Take a bit of time and write down every brand you’d consider a competitor to yours. Try to make the list exhaustive. Think of brands that aren’t necessarily a 1:1 comparison. For instance, are you a smaller coffee shop chain? Don’t limit yourself to just other coffee chains of the same size in your geographic area. Try to think of other value your clients might get from you. Why are they choosing you over grabbing a Red Bull? What do you offer that a home-brewed cup of coffee in a travel mug doesn’t? Try to come up with at least 10 brands you’re competing with for attention, and in your list, provide their logo for reference.

Brand Idea

A Brand Idea is the brand’s essence, it’s central focus and drive distilled into a brief phrase. Volvo might use “Safety First” as their idea. Campell’s might be “comforts of home”. This information might not be readily available to the public. If not, you can put it together with some thought.

Visual Themes

Once you’ve made a list, you can easily see visual patterns emerge. Is your corner of the market overwhelmed with pink? Are all the fonts bold and sans-serif? Fantastic. If you want to stand out, this is invaluable information. Seeing it aggregated together allows you to easily see what colors, fonts, patterns, and other visual elements will truly stand out in the marketplace.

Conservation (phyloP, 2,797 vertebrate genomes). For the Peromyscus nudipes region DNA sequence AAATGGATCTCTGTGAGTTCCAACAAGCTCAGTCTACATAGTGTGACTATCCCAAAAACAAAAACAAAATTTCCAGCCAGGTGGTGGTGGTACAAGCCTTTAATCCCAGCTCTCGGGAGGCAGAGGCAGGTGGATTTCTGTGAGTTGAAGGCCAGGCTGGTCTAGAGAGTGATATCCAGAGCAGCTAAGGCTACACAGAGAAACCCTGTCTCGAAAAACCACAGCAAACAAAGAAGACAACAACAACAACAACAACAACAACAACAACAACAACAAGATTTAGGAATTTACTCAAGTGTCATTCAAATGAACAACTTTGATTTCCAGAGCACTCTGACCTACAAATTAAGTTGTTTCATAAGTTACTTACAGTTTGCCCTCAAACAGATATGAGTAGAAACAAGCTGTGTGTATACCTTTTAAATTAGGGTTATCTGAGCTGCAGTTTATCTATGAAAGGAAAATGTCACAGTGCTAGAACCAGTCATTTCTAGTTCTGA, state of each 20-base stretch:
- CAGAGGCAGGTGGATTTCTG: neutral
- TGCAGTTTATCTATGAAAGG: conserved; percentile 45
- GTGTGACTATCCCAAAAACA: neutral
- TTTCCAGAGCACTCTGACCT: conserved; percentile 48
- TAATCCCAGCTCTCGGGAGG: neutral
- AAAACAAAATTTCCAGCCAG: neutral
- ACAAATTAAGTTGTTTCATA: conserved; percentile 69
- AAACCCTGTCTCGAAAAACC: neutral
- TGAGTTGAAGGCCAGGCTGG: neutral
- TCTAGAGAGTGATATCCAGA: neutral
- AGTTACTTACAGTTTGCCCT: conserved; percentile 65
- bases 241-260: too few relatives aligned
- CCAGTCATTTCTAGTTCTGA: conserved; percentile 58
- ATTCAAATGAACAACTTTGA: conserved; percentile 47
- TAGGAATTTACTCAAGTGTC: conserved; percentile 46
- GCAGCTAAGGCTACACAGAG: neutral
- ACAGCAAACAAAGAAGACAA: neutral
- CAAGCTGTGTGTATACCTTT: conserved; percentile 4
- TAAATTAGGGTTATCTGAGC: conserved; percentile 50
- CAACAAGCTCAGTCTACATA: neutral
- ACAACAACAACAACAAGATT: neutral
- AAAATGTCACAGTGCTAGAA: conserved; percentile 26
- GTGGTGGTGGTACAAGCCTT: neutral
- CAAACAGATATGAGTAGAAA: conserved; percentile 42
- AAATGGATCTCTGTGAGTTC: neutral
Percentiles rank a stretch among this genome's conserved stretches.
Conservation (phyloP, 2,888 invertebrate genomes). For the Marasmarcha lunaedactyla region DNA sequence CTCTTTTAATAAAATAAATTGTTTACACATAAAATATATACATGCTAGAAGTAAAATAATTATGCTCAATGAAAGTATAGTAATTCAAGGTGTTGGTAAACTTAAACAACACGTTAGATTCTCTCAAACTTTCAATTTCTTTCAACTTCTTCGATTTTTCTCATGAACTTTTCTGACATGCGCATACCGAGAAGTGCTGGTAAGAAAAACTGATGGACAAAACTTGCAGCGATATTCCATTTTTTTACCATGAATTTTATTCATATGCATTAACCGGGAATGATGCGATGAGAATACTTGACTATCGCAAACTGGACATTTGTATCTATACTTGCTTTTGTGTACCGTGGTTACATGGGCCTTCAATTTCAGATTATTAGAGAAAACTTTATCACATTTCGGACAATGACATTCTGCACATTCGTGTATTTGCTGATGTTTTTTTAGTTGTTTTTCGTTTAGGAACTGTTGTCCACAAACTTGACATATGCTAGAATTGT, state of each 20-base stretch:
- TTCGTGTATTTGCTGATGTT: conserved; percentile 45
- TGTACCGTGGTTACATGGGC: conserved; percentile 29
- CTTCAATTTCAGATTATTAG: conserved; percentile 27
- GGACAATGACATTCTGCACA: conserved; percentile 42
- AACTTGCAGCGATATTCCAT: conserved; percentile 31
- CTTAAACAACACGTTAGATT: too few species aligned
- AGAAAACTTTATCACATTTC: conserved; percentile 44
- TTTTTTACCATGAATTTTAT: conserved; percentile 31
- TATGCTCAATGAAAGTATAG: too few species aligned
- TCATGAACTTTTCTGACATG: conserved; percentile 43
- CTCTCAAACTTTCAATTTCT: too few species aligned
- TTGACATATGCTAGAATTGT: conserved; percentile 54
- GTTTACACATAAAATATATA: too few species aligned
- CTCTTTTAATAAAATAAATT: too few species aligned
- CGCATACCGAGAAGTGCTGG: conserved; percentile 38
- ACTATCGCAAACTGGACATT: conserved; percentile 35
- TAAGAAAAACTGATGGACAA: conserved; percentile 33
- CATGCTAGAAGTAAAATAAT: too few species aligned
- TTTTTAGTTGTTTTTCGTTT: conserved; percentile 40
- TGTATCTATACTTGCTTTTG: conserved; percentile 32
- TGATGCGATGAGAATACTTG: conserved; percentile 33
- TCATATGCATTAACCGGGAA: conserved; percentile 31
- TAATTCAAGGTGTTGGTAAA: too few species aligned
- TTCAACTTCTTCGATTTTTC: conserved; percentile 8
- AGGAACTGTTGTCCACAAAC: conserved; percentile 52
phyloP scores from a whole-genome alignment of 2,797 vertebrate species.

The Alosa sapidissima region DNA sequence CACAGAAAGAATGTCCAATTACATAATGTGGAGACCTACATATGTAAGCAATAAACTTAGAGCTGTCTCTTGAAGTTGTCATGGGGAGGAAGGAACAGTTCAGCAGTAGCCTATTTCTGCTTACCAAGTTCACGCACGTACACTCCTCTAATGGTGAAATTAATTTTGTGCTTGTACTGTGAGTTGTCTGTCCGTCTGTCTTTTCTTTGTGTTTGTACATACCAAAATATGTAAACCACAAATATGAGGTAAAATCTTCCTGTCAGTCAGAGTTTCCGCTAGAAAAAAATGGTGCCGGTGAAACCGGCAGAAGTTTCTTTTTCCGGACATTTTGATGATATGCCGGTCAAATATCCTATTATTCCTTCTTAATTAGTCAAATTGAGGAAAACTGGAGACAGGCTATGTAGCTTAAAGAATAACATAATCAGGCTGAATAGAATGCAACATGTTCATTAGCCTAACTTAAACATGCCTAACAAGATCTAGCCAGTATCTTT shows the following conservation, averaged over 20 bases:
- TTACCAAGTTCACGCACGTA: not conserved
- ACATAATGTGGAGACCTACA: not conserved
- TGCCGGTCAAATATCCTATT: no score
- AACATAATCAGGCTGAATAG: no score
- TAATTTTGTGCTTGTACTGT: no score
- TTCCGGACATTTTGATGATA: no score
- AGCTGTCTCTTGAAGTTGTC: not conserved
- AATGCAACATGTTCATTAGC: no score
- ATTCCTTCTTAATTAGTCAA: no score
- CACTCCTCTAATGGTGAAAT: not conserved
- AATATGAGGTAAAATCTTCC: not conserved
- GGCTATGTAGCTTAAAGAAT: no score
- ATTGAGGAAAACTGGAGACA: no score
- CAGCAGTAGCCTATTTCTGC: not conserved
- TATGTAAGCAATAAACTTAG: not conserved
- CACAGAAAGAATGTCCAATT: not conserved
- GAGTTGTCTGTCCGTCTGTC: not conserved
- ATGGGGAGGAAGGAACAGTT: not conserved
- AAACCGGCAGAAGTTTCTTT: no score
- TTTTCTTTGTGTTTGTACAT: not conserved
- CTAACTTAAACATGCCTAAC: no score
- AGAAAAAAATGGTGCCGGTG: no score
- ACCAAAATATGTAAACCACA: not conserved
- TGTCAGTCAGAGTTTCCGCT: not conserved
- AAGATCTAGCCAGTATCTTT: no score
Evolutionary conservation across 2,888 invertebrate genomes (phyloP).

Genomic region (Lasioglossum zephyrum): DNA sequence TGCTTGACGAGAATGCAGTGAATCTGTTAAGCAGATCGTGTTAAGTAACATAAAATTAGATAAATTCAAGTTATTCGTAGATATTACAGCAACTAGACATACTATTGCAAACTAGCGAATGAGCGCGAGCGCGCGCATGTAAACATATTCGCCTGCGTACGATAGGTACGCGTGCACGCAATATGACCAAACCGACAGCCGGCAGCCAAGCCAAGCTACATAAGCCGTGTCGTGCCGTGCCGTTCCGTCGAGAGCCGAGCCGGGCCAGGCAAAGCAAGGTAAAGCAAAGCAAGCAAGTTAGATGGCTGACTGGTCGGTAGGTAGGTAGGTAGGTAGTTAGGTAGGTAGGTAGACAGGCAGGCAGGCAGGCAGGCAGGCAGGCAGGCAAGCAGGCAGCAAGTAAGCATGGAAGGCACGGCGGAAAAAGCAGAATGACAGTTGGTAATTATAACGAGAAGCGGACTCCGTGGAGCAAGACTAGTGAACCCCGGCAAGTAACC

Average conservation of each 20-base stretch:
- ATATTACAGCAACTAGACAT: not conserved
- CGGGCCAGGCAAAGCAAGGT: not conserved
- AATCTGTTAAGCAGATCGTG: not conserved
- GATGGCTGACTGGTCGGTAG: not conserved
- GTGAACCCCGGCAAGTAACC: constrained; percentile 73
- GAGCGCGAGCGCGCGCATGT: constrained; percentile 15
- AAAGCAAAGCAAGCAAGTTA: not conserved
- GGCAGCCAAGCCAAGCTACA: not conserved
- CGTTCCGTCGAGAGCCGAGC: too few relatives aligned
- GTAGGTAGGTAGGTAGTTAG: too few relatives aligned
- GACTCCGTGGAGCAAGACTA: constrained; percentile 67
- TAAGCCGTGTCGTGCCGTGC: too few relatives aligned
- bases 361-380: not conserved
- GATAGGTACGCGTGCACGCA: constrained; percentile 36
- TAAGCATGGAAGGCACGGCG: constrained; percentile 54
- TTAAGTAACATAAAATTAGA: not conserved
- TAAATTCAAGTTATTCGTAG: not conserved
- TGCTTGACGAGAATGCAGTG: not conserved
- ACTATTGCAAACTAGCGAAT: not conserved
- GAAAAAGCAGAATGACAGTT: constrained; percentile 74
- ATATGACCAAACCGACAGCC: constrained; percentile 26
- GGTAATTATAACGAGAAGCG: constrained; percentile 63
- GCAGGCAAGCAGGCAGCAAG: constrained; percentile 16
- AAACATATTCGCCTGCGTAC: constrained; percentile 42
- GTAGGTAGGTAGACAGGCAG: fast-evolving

Primary Marketing Messages

Your primary marketing message is the thing that makes your core audience need to know more. It speaks directly to them as if your brand knows them personally. By taking some time to identify your competitor’s marketing messages, you can identify subtleties in both how they define their market, and in how they speak to them. To go back to the coffee example, if you know your competition is speaking to the market’s need for caffeine, you can differentiate yourself by speaking to the need to slowly enjoy your coffee.

Key Differentiators

These are self-explanatory. What makes you different? Are you faster, cheaper, chicer, more niche, less frilly? To really know what makes you different, you have to understand what the competition is doing to differentiate. If you discover you’re very similar to a competitor, you can decide to change your point of differentiation, or focus on a particular aspect of your differentiation.

Avoiding duplicating the standard brand message is essential. After all, if you’re blending in? You’re not standing out.